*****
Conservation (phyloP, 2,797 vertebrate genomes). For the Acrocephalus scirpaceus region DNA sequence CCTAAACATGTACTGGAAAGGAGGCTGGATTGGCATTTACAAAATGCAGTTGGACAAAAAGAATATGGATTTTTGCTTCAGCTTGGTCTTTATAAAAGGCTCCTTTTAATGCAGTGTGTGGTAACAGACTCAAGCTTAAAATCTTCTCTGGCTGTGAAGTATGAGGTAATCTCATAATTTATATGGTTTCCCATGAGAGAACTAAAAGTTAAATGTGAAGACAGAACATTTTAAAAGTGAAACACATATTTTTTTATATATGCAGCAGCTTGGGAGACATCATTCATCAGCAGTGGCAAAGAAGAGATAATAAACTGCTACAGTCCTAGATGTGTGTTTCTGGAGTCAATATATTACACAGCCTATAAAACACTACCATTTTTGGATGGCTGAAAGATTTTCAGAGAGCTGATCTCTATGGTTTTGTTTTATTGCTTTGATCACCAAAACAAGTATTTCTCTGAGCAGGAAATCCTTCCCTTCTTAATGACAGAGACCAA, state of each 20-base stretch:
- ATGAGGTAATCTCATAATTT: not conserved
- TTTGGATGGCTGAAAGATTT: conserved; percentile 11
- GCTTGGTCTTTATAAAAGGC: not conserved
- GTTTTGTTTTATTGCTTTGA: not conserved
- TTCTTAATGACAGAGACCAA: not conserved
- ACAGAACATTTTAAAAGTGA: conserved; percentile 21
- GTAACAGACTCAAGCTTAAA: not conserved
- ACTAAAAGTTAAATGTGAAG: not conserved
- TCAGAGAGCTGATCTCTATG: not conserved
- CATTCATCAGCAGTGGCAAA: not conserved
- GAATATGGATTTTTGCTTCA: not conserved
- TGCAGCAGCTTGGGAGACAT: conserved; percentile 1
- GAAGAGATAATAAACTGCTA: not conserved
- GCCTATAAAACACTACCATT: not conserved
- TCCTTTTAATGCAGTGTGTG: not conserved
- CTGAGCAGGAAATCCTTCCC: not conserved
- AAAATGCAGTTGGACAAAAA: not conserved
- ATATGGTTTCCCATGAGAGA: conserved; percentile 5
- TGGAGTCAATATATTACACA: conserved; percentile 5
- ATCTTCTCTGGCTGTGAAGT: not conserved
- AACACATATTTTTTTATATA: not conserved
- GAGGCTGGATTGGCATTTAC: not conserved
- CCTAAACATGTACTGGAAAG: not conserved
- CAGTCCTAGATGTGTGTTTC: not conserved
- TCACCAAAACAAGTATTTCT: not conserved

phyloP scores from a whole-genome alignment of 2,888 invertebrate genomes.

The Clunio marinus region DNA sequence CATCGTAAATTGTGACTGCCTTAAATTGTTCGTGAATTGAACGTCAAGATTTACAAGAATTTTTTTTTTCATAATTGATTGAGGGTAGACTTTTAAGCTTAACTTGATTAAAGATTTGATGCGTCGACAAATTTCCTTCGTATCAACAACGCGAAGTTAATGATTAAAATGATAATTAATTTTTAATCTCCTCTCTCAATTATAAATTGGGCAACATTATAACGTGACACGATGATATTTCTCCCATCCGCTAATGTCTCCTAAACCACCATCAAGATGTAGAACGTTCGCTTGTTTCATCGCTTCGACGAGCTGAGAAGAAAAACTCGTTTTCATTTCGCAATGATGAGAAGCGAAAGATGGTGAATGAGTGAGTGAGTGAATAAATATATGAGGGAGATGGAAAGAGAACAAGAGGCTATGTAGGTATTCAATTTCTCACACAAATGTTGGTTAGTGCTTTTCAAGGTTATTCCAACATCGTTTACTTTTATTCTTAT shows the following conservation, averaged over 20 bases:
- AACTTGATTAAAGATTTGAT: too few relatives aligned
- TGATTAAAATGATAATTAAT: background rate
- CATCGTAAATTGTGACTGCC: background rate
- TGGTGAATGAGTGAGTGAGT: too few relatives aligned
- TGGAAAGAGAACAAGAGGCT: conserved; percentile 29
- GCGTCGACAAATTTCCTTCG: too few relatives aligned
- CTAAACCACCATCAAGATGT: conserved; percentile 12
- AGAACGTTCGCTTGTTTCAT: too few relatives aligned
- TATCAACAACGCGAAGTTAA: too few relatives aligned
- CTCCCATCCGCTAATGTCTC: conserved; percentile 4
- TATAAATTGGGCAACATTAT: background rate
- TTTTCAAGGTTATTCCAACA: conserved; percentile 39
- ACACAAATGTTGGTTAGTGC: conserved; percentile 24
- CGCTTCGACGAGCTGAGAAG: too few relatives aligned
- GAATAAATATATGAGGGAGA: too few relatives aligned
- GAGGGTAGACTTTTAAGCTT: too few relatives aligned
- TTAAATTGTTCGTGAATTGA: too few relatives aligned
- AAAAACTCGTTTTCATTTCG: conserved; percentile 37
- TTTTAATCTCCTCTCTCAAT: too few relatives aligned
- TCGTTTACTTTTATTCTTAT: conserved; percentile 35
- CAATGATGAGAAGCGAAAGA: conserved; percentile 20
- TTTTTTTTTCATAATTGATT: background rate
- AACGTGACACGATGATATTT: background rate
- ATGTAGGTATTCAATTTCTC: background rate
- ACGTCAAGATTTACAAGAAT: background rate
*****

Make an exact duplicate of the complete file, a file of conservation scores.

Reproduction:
Conservation (phyloP, 2,797 vertebrate genomes). For the Acrocephalus scirpaceus region DNA sequence CCTAAACATGTACTGGAAAGGAGGCTGGATTGGCATTTACAAAATGCAGTTGGACAAAAAGAATATGGATTTTTGCTTCAGCTTGGTCTTTATAAAAGGCTCCTTTTAATGCAGTGTGTGGTAACAGACTCAAGCTTAAAATCTTCTCTGGCTGTGAAGTATGAGGTAATCTCATAATTTATATGGTTTCCCATGAGAGAACTAAAAGTTAAATGTGAAGACAGAACATTTTAAAAGTGAAACACATATTTTTTTATATATGCAGCAGCTTGGGAGACATCATTCATCAGCAGTGGCAAAGAAGAGATAATAAACTGCTACAGTCCTAGATGTGTGTTTCTGGAGTCAATATATTACACAGCCTATAAAACACTACCATTTTTGGATGGCTGAAAGATTTTCAGAGAGCTGATCTCTATGGTTTTGTTTTATTGCTTTGATCACCAAAACAAGTATTTCTCTGAGCAGGAAATCCTTCCCTTCTTAATGACAGAGACCAA, state of each 20-base stretch:
- ATGAGGTAATCTCATAATTT: not conserved
- TTTGGATGGCTGAAAGATTT: conserved; percentile 11
- GCTTGGTCTTTATAAAAGGC: not conserved
- GTTTTGTTTTATTGCTTTGA: not conserved
- TTCTTAATGACAGAGACCAA: not conserved
- ACAGAACATTTTAAAAGTGA: conserved; percentile 21
- GTAACAGACTCAAGCTTAAA: not conserved
- ACTAAAAGTTAAATGTGAAG: not conserved
- TCAGAGAGCTGATCTCTATG: not conserved
- CATTCATCAGCAGTGGCAAA: not conserved
- GAATATGGATTTTTGCTTCA: not conserved
- TGCAGCAGCTTGGGAGACAT: conserved; percentile 1
- GAAGAGATAATAAACTGCTA: not conserved
- GCCTATAAAACACTACCATT: not conserved
- TCCTTTTAATGCAGTGTGTG: not conserved
- CTGAGCAGGAAATCCTTCCC: not conserved
- AAAATGCAGTTGGACAAAAA: not conserved
- ATATGGTTTCCCATGAGAGA: conserved; percentile 5
- TGGAGTCAATATATTACACA: conserved; percentile 5
- ATCTTCTCTGGCTGTGAAGT: not conserved
- AACACATATTTTTTTATATA: not conserved
- GAGGCTGGATTGGCATTTAC: not conserved
- CCTAAACATGTACTGGAAAG: not conserved
- CAGTCCTAGATGTGTGTTTC: not conserved
- TCACCAAAACAAGTATTTCT: not conserved

phyloP scores from a whole-genome alignment of 2,888 invertebrate genomes.

The Clunio marinus region DNA sequence CATCGTAAATTGTGACTGCCTTAAATTGTTCGTGAATTGAACGTCAAGATTTACAAGAATTTTTTTTTTCATAATTGATTGAGGGTAGACTTTTAAGCTTAACTTGATTAAAGATTTGATGCGTCGACAAATTTCCTTCGTATCAACAACGCGAAGTTAATGATTAAAATGATAATTAATTTTTAATCTCCTCTCTCAATTATAAATTGGGCAACATTATAACGTGACACGATGATATTTCTCCCATCCGCTAATGTCTCCTAAACCACCATCAAGATGTAGAACGTTCGCTTGTTTCATCGCTTCGACGAGCTGAGAAGAAAAACTCGTTTTCATTTCGCAATGATGAGAAGCGAAAGATGGTGAATGAGTGAGTGAGTGAATAAATATATGAGGGAGATGGAAAGAGAACAAGAGGCTATGTAGGTATTCAATTTCTCACACAAATGTTGGTTAGTGCTTTTCAAGGTTATTCCAACATCGTTTACTTTTATTCTTAT shows the following conservation, averaged over 20 bases:
- AACTTGATTAAAGATTTGAT: too few relatives aligned
- TGATTAAAATGATAATTAAT: background rate
- CATCGTAAATTGTGACTGCC: background rate
- TGGTGAATGAGTGAGTGAGT: too few relatives aligned
- TGGAAAGAGAACAAGAGGCT: conserved; percentile 29
- GCGTCGACAAATTTCCTTCG: too few relatives aligned
- CTAAACCACCATCAAGATGT: conserved; percentile 12
- AGAACGTTCGCTTGTTTCAT: too few relatives aligned
- TATCAACAACGCGAAGTTAA: too few relatives aligned
- CTCCCATCCGCTAATGTCTC: conserved; percentile 4
- TATAAATTGGGCAACATTAT: background rate
- TTTTCAAGGTTATTCCAACA: conserved; percentile 39
- ACACAAATGTTGGTTAGTGC: conserved; percentile 24
- CGCTTCGACGAGCTGAGAAG: too few relatives aligned
- GAATAAATATATGAGGGAGA: too few relatives aligned
- GAGGGTAGACTTTTAAGCTT: too few relatives aligned
- TTAAATTGTTCGTGAATTGA: too few relatives aligned
- AAAAACTCGTTTTCATTTCG: conserved; percentile 37
- TTTTAATCTCCTCTCTCAAT: too few relatives aligned
- TCGTTTACTTTTATTCTTAT: conserved; percentile 35
- CAATGATGAGAAGCGAAAGA: conserved; percentile 20
- TTTTTTTTTCATAATTGATT: background rate
- AACGTGACACGATGATATTT: background rate
- ATGTAGGTATTCAATTTCTC: background rate
- ACGTCAAGATTTACAAGAAT: background rate